I usually find the stationery chain Papyrus to be pretty slim pickings as far as notebooks are concerned, but one day I happened to spot this little gem sitting all alone on a bottom shelf: the Leonardo Pocket Journal.
It’s kind of funny that it has a musical theme– I mean, why didn’t they call it the Wolfgang Journal, or the Ludwig Journal? Actually, there is a pretty good reason: the Italian company that makes it is called Leonardo Communication. But you’d think they might just put a DaVinci drawing on the cover instead of musical notes…
The packaging is more or less what we’ve come to expect: a paper band with the branding wraps around the notebook. Below is what it looks like without the band– I think they could have laid out the cover slightly better, perhaps– that white space running down the left side almost makes it look like it was misaligned and should have been on the spine.
The notebook is most comparable to a softcover Moleskine in size and general characteristics, as the cover is just stiff cardboard rather than boards wrapped in paper or oilcloth. The outside has a slightly ridgy texture, like some fine writing papers. The inside covers are totally blank, and I was surprised to discover there was no inside pocket, which seems like such a standard feature these days.
The coloring is fun: the elastic band is a sort of speckled blue, and the ribbon marker is bright red. And the inside pages are a recycled paper with a greyish color. The elastic is very tight– any tighter and it might warp the notebook.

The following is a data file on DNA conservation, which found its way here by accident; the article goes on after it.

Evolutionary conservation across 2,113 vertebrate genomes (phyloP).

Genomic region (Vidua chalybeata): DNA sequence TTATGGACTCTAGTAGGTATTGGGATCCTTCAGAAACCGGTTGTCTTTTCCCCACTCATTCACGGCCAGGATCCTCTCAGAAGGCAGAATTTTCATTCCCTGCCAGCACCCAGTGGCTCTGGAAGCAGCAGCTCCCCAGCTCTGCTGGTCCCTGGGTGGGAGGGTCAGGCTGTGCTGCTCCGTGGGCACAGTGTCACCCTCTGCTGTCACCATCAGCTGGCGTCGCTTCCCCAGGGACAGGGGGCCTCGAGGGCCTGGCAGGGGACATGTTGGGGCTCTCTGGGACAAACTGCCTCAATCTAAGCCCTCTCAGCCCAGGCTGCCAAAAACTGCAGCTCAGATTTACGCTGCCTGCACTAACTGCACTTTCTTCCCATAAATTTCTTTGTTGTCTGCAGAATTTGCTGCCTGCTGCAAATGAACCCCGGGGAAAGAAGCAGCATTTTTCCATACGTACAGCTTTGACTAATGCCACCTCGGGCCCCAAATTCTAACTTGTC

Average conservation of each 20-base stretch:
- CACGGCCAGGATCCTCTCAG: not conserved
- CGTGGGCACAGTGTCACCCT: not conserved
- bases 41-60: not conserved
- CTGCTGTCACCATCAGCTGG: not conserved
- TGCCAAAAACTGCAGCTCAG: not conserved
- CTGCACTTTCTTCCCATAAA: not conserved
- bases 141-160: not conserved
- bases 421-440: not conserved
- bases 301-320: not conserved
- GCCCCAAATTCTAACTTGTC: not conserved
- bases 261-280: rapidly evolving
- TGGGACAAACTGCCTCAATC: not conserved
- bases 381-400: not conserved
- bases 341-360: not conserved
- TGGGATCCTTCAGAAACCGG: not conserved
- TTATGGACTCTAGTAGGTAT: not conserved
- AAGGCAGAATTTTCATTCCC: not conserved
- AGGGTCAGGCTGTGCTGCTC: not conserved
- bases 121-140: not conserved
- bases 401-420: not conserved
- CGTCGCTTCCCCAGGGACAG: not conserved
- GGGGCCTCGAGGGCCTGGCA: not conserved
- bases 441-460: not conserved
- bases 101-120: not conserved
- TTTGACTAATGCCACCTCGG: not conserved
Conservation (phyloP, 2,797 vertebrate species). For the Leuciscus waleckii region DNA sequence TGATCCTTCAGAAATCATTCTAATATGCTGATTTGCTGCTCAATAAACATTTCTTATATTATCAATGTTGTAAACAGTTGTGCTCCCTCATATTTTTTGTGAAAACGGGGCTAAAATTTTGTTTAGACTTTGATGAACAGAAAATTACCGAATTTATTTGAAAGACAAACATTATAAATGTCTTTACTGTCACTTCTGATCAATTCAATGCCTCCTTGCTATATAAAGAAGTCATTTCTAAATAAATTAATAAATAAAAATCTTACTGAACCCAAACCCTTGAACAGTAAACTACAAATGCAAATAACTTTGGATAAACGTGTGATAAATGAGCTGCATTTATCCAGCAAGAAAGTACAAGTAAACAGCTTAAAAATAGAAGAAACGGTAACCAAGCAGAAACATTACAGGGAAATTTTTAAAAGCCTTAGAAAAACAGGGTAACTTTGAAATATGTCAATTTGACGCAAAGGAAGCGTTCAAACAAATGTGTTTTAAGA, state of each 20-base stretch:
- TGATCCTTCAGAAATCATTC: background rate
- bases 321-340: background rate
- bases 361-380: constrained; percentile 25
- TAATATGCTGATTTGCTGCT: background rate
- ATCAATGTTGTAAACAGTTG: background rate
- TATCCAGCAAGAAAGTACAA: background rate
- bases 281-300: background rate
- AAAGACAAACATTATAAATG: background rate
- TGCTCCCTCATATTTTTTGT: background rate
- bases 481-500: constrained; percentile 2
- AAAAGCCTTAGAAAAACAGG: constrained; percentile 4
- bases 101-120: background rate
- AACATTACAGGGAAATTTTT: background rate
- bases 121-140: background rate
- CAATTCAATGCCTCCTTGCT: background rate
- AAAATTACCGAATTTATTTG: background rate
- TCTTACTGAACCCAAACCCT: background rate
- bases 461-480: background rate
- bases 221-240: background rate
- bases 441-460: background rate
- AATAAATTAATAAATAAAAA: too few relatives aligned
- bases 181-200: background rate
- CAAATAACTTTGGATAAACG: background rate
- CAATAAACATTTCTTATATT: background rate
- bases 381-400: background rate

My notebook was a bit stiff in how it opened, partly because of an extra blob of glue that held the spine together a bit more at one end. But even without that, this wouldn’t be the most flat-lying or flexible notebook, as you can see below. If you want a notebook you can keep in your back pocket, you’ll prefer the Book Factory notebook or a Moleskine. The Leonardo is much more stiff.
I didn’t have high hopes for the paper in this notebook– when I see that greyish or brownish tone and the word “eco-friendly” I assume the paper will be sort of rough and with the kind of soft surface that makes pens feather and bleed through easily. But although it’s not as smooth to write on as the Moleskine, Markings, Piccadilly, Rhodia and Clairefontaine notebooks I’ve been writing in recently, it’s not as rough and draggy as I feared it would be. More importantly, this paper is actually one of the better performers I’ve tried in terms of bleed-through.
Overall, I was pleasantly surprised by this notebook. The look of it is a nice change from basic black, but it’s still understated and not too brightly colored, though of course this is a matter of personal preference. Not having a pocket is a drawback, though.
I’m not sure where these might be sold other than Papyrus– the manufacturer’s website was pretty uninformative. Let me know in the comments if you know of other retailers who sell these.
Price: $8.95 plus tax
Made in Italy by Leonardo Communication